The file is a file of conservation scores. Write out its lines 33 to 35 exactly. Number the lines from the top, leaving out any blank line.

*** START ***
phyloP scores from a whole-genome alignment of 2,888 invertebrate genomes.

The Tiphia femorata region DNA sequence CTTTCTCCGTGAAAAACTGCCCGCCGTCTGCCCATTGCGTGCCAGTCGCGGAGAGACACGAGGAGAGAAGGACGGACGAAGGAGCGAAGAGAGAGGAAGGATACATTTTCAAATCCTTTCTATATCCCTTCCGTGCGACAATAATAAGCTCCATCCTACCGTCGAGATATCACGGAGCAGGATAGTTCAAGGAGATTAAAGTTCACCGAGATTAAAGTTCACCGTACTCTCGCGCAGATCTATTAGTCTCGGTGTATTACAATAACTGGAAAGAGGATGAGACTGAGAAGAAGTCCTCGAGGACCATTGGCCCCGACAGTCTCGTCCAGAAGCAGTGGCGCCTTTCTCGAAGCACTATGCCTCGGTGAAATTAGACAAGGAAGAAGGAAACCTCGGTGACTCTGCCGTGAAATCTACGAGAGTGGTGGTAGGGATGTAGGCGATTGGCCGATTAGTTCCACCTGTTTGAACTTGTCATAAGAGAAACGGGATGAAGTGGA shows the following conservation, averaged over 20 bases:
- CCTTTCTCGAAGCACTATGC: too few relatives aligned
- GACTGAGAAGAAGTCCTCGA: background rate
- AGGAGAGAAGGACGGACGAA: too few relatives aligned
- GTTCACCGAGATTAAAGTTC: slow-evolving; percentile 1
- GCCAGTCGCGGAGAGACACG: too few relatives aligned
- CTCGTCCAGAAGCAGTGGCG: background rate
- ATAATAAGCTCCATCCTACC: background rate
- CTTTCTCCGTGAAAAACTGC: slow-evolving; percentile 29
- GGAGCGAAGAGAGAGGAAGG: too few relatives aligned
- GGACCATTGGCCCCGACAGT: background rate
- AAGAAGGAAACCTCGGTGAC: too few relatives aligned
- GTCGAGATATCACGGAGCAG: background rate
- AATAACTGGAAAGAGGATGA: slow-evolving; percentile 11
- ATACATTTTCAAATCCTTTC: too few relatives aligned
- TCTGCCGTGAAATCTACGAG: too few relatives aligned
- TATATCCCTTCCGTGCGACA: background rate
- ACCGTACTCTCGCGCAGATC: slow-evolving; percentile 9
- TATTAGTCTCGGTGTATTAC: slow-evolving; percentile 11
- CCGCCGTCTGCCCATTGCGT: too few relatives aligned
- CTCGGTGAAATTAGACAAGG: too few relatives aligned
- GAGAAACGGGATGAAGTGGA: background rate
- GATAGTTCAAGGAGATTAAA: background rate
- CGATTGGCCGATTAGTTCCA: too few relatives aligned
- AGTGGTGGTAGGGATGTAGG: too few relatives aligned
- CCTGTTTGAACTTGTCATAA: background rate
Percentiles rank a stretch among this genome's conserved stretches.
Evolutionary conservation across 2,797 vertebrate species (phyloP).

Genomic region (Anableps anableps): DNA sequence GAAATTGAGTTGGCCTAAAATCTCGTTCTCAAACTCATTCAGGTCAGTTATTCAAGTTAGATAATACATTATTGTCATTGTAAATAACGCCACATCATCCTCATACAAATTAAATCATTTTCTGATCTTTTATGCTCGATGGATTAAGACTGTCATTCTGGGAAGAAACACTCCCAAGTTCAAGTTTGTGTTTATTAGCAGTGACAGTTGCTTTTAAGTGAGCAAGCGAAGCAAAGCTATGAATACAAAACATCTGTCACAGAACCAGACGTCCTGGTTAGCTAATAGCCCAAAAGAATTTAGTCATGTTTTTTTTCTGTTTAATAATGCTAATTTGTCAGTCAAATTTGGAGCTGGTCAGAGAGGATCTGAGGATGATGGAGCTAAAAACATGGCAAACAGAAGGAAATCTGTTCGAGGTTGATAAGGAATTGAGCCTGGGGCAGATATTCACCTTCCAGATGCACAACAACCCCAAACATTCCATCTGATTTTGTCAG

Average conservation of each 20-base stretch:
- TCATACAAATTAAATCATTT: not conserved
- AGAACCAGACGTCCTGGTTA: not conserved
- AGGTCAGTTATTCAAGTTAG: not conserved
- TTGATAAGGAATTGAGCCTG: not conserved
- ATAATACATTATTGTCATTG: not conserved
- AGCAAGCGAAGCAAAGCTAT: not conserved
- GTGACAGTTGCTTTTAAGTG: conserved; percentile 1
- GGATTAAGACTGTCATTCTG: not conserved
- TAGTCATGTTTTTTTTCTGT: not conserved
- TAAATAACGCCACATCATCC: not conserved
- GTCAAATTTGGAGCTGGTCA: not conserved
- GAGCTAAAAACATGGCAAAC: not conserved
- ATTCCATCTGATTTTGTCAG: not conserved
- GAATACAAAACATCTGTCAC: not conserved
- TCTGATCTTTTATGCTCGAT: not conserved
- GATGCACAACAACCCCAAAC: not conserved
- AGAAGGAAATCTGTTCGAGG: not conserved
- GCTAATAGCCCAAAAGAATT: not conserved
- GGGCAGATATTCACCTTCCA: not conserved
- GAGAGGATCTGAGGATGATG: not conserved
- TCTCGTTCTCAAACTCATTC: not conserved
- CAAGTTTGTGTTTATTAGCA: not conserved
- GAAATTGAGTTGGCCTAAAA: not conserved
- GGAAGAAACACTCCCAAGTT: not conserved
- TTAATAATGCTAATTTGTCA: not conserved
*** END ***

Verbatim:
- AGAACCAGACGTCCTGGTTA: not conserved
- AGGTCAGTTATTCAAGTTAG: not conserved
- TTGATAAGGAATTGAGCCTG: not conserved